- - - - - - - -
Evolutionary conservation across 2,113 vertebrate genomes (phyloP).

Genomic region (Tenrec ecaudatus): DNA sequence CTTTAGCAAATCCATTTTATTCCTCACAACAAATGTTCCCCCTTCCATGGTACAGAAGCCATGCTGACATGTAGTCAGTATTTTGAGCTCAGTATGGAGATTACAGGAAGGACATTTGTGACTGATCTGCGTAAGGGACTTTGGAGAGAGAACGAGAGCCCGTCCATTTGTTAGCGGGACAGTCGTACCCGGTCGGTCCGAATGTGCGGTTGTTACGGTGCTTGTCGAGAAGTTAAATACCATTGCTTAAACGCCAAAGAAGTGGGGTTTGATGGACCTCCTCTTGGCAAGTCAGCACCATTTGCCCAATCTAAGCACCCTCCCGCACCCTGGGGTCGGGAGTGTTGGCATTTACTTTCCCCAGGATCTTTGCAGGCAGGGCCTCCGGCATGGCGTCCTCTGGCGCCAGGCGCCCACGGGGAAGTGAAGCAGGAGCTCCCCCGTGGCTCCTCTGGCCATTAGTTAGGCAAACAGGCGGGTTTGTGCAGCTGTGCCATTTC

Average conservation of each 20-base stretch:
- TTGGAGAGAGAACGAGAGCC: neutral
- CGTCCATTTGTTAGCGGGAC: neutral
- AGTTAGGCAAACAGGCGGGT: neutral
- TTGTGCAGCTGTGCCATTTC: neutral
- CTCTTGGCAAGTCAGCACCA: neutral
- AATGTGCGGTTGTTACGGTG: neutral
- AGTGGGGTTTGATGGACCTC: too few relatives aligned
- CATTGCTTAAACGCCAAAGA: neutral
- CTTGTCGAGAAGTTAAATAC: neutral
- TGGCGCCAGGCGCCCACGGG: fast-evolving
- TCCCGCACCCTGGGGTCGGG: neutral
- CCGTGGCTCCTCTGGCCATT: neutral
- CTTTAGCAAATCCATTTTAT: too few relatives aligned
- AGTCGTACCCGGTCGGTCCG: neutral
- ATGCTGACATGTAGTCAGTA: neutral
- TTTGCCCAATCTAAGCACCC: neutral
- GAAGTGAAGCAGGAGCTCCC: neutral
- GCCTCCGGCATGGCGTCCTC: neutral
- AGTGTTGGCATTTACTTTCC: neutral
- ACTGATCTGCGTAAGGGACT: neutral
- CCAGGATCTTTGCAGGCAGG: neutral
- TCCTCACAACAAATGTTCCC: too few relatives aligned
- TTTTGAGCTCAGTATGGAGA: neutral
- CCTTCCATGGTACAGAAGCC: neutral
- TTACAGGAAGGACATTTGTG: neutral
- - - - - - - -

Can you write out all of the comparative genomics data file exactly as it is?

Evolutionary conservation across 2,113 vertebrate genomes (phyloP).

Genomic region (Tenrec ecaudatus): DNA sequence CTTTAGCAAATCCATTTTATTCCTCACAACAAATGTTCCCCCTTCCATGGTACAGAAGCCATGCTGACATGTAGTCAGTATTTTGAGCTCAGTATGGAGATTACAGGAAGGACATTTGTGACTGATCTGCGTAAGGGACTTTGGAGAGAGAACGAGAGCCCGTCCATTTGTTAGCGGGACAGTCGTACCCGGTCGGTCCGAATGTGCGGTTGTTACGGTGCTTGTCGAGAAGTTAAATACCATTGCTTAAACGCCAAAGAAGTGGGGTTTGATGGACCTCCTCTTGGCAAGTCAGCACCATTTGCCCAATCTAAGCACCCTCCCGCACCCTGGGGTCGGGAGTGTTGGCATTTACTTTCCCCAGGATCTTTGCAGGCAGGGCCTCCGGCATGGCGTCCTCTGGCGCCAGGCGCCCACGGGGAAGTGAAGCAGGAGCTCCCCCGTGGCTCCTCTGGCCATTAGTTAGGCAAACAGGCGGGTTTGTGCAGCTGTGCCATTTC

Average conservation of each 20-base stretch:
- TTGGAGAGAGAACGAGAGCC: neutral
- CGTCCATTTGTTAGCGGGAC: neutral
- AGTTAGGCAAACAGGCGGGT: neutral
- TTGTGCAGCTGTGCCATTTC: neutral
- CTCTTGGCAAGTCAGCACCA: neutral
- AATGTGCGGTTGTTACGGTG: neutral
- AGTGGGGTTTGATGGACCTC: too few relatives aligned
- CATTGCTTAAACGCCAAAGA: neutral
- CTTGTCGAGAAGTTAAATAC: neutral
- TGGCGCCAGGCGCCCACGGG: fast-evolving
- TCCCGCACCCTGGGGTCGGG: neutral
- CCGTGGCTCCTCTGGCCATT: neutral
- CTTTAGCAAATCCATTTTAT: too few relatives aligned
- AGTCGTACCCGGTCGGTCCG: neutral
- ATGCTGACATGTAGTCAGTA: neutral
- TTTGCCCAATCTAAGCACCC: neutral
- GAAGTGAAGCAGGAGCTCCC: neutral
- GCCTCCGGCATGGCGTCCTC: neutral
- AGTGTTGGCATTTACTTTCC: neutral
- ACTGATCTGCGTAAGGGACT: neutral
- CCAGGATCTTTGCAGGCAGG: neutral
- TCCTCACAACAAATGTTCCC: too few relatives aligned
- TTTTGAGCTCAGTATGGAGA: neutral
- CCTTCCATGGTACAGAAGCC: neutral
- TTACAGGAAGGACATTTGTG: neutral